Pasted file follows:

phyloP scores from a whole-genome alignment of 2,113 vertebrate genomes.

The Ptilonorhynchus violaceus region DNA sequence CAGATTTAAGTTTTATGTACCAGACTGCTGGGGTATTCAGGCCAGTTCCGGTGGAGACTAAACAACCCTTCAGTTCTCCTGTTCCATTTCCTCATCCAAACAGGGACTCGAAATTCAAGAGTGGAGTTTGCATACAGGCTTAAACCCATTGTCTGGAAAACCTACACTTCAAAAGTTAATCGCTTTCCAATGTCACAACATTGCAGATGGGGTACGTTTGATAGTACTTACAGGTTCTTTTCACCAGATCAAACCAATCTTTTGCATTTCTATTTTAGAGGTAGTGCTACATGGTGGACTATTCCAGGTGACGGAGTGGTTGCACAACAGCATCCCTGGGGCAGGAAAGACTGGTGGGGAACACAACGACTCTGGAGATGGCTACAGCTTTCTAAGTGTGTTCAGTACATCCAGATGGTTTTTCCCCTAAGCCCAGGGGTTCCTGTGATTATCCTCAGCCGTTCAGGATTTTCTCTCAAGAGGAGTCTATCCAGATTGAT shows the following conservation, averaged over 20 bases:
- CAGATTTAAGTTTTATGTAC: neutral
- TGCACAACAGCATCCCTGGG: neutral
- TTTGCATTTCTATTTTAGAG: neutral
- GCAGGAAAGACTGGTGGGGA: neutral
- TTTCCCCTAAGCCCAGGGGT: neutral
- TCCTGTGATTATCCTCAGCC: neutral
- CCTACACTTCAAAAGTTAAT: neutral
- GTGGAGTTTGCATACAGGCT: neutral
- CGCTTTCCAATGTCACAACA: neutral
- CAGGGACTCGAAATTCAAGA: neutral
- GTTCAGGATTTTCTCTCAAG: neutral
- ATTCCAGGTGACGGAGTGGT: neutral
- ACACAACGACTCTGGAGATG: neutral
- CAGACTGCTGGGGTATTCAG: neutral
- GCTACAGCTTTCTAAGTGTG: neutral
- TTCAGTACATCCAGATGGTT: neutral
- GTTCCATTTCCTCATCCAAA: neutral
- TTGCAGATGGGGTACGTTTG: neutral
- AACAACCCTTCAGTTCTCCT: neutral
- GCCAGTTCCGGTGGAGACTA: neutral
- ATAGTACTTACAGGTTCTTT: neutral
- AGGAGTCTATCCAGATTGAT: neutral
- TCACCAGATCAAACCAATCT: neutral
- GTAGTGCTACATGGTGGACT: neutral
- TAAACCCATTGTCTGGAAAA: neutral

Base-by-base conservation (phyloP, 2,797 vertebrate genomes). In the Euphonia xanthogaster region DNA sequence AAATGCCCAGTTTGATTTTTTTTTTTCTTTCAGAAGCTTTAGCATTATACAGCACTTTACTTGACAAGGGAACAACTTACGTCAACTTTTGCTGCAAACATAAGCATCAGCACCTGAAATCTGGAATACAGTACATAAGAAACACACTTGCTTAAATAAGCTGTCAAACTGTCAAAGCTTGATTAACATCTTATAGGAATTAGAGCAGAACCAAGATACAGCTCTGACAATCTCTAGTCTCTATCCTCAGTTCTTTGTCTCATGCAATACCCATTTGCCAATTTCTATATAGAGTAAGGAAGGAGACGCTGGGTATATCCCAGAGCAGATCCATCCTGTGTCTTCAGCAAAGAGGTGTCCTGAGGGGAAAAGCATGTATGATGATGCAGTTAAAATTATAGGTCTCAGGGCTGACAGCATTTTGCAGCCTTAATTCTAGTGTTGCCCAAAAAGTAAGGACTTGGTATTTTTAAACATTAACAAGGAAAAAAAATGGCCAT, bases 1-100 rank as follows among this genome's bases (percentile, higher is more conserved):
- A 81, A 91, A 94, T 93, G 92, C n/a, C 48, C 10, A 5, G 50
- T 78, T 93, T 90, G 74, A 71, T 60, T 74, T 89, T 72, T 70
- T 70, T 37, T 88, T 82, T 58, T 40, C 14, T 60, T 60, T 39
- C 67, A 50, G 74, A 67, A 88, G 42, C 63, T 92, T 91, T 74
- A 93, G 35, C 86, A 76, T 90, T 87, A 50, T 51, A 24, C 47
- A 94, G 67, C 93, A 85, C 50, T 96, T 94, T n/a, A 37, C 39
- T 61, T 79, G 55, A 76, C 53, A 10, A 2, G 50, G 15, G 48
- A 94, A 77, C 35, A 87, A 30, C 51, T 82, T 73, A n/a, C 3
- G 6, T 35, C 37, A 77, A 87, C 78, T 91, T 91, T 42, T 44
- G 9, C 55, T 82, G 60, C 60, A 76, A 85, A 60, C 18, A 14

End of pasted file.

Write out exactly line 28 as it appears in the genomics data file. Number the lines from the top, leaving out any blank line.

Base-by-base conservation (phyloP, 2,797 vertebrate genomes). In the Euphonia xanthogaster region DNA sequence AAATGCCCAGTTTGATTTTTTTTTTTCTTTCAGAAGCTTTAGCATTATACAGCACTTTACTTGACAAGGGAACAACTTACGTCAACTTTTGCTGCAAACATAAGCATCAGCACCTGAAATCTGGAATACAGTACATAAGAAACACACTTGCTTAAATAAGCTGTCAAACTGTCAAAGCTTGATTAACATCTTATAGGAATTAGAGCAGAACCAAGATACAGCTCTGACAATCTCTAGTCTCTATCCTCAGTTCTTTGTCTCATGCAATACCCATTTGCCAATTTCTATATAGAGTAAGGAAGGAGACGCTGGGTATATCCCAGAGCAGATCCATCCTGTGTCTTCAGCAAAGAGGTGTCCTGAGGGGAAAAGCATGTATGATGATGCAGTTAAAATTATAGGTCTCAGGGCTGACAGCATTTTGCAGCCTTAATTCTAGTGTTGCCCAAAAAGTAAGGACTTGGTATTTTTAAACATTAACAAGGAAAAAAAATGGCCAT, bases 1-100 rank as follows among this genome's bases (percentile, higher is more conserved):